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Re: AWWSW vs. httpRange-14

From: David Booth <david@dbooth.org>
Date: Fri, 11 Feb 2011 14:07:15 -0500
To: Jonathan Rees <jar@creativecommons.org>
Cc: AWWSW TF <public-awwsw@w3.org>
Message-ID: <1297451235.2043.13292.camel@dbooth-laptop>
Hi Jonathan,

I want to see if I am properly understanding what you mean, so I'll
reflect back a bit for you to verify or correct.

On Fri, 2011-02-11 at 10:38 -0500, Jonathan Rees wrote:
> In my current view there are two issues:
> 
> 1. What notation do we use to write a reference to an 'information resource'?

Do you mean an *explicit* reference, such as <http://example/#foo> in
the following RDF statement:

  <http://example/#foo> a :InformationResource .

Or do you mean an *implicit* reference, by virtue of the fact that an
HTTP GET on that URI yielded a 200 status?

  <http://example/bar> :createdOn "2009-12-31"^^xsd:date .

where a GET on http://example/bar yields a 200 response with a document.

Or do you mean both?  Or something else?

> 2. What does such a reference mean, such that it can be used to good
> effect in various kinds of statements (eg. Dublin Core, FOAF, CC REL)?

Do mean: "What other RDF assertions should be used if a URI is used in
an RDF statement?"?  

If so, this sounds right up the ally of "Statement author responsibility
3" and "Consumer responsibility 5" in
http://dbooth.org/2009/lifecycle/



> 
> Clearly these interact, but pretend for a minute that they don't.
> 
> #1 is related to Harry's complaint that # and 303 are too hard; he
> doesn't like it that we use dereferenceable URIs as references to
> information resources, because he thinks those URIs can be put to
> better use.  (IIUC.)
> 
> #2 was the complaint that created AWWSW: If I *do* use a term (URI or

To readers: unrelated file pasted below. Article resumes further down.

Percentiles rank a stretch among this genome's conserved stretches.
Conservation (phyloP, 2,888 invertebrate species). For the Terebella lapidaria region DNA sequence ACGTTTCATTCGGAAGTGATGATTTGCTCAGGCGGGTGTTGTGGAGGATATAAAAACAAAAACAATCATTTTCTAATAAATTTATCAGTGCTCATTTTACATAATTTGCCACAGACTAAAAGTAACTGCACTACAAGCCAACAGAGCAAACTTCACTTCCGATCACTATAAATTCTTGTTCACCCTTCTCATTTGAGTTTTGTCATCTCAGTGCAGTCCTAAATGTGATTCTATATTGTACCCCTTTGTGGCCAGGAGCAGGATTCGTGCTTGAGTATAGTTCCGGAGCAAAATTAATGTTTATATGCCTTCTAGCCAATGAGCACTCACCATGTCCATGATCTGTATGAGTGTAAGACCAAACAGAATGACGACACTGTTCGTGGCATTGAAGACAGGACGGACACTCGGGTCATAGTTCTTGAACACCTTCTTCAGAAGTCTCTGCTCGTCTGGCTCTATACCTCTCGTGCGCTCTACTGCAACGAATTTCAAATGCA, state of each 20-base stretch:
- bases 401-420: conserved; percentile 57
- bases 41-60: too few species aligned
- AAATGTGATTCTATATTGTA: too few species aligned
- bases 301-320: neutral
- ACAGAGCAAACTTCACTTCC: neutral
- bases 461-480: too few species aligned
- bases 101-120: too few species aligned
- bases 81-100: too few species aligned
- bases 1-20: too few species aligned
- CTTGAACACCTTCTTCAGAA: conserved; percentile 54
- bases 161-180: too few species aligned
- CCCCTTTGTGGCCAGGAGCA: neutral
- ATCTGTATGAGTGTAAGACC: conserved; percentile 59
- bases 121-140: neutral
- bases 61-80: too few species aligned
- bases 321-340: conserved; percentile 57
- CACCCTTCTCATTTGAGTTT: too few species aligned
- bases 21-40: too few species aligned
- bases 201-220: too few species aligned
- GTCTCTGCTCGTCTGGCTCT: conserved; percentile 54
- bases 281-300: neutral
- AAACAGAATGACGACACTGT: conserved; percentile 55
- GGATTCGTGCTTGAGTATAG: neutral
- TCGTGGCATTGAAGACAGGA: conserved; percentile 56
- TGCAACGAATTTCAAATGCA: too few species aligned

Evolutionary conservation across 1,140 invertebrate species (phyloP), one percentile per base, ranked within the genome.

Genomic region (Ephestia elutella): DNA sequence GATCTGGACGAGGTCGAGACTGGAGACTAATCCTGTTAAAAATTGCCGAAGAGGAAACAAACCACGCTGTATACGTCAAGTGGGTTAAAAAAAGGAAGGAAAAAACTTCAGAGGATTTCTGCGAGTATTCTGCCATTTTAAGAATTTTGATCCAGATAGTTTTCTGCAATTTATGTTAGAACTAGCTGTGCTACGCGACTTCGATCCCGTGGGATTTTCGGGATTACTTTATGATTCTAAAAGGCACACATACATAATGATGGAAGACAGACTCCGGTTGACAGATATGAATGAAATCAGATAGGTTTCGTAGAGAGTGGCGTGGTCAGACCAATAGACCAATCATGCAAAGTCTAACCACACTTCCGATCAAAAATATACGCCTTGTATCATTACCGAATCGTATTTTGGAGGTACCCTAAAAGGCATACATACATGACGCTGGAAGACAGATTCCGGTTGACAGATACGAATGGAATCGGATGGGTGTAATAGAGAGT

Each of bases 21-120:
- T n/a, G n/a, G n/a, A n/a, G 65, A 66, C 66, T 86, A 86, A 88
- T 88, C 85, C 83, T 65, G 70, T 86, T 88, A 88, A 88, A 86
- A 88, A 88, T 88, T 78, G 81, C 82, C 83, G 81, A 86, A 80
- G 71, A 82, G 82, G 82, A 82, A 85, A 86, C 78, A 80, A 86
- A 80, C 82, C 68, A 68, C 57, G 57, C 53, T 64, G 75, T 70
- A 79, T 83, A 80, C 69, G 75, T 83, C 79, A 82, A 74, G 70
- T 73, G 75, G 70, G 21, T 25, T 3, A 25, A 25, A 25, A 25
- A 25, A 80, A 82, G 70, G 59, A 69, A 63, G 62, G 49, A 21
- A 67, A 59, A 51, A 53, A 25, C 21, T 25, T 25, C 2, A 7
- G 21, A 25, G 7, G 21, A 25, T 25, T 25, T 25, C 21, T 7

> anything else) referring to an "information resource" in a proposition
> (metadata), what do I mean, even if the webarch is assumed; and might
> we either record or set expectations for their use.
> 
> The TAG was convinced this week that an issue needs to be opened for
> #1, and I will be moving that forward.
> 
> It was already convinced #2 was a question, and that's how AWWSW was
> established.
> 
> I think that Harry and Alan (and Larry Masinter) are saying something
> similar, which is: If it matters whether your meaning is clear, then
> IR references do not stand on their own, as they are inherently
> unclear.  To obtain interoperability, you have to stop talking about
> 'the information resource at a URI' entirely, regardless of how you
> refer to them. IR is a lost cause.
> 
> This cuts both ways. If you want to be clear that you mean to use an
> http: URI to refer to something described in the accessed document,
> you need to write some statements to that effect. 

Such as by owl:imports?

> (This is clearly
> even harder than using # or 303.) If you want to be clear that you
> want it to mean the document, you also need to say something.  (So
> Creative Commons and FOAF would need to retool.)
> 
> In this pessimistic view it's only if you don't care about being clear
> that http: URIs serve as references.
> 
> In either case RDF graph merging (i.e. interoperability) is defeated
> since to merge a graph using a URI in one way with a graph using a URI
> in the other way either one or the other graph would need
> alpha-conversion, a rather nasty procedure.

Pointer to alpha-conversion please?

thanks,
David

> 
> (There is a somewhat different story in the OWL context but I think
> much of this still applies.)
> 
> The way to get interoperability is to stop using http: URIs (or at
> least hashless ones) for reference entirely. In this case we would
> still need a 'web semantics' to provide a vocabulary for talking about
> the documents that we find on the web, and perhaps relating them to
> the things they describe.  So the AWWSW project is in a sense
> independent of the notational question of what RDF terms we use to
> refer to IRs or documents.
> 
> I hope it's clear I haven't completely given up on this as Harry and
> Alan have. However I do consider despair an option.
> 
> By the way I had forgotten about TAG Issue 39
> http://www.w3.org/2001/tag/group/track/issues/39 , which seems to be
> forgotten and forlorn. I'm not sure if it would be appropriate to
> track #1 and/or #2 under this issue; I sort of disagree with the
> formulation of the problem and I'm not sure AWWSW is a part of this.
> I'd be interested in hearing others' thoughts on the relation of our
> work to issue 39.
> 
> Jonathan
> 
> 
> 
Received on Friday, 11 February 2011 19:07:44 GMT

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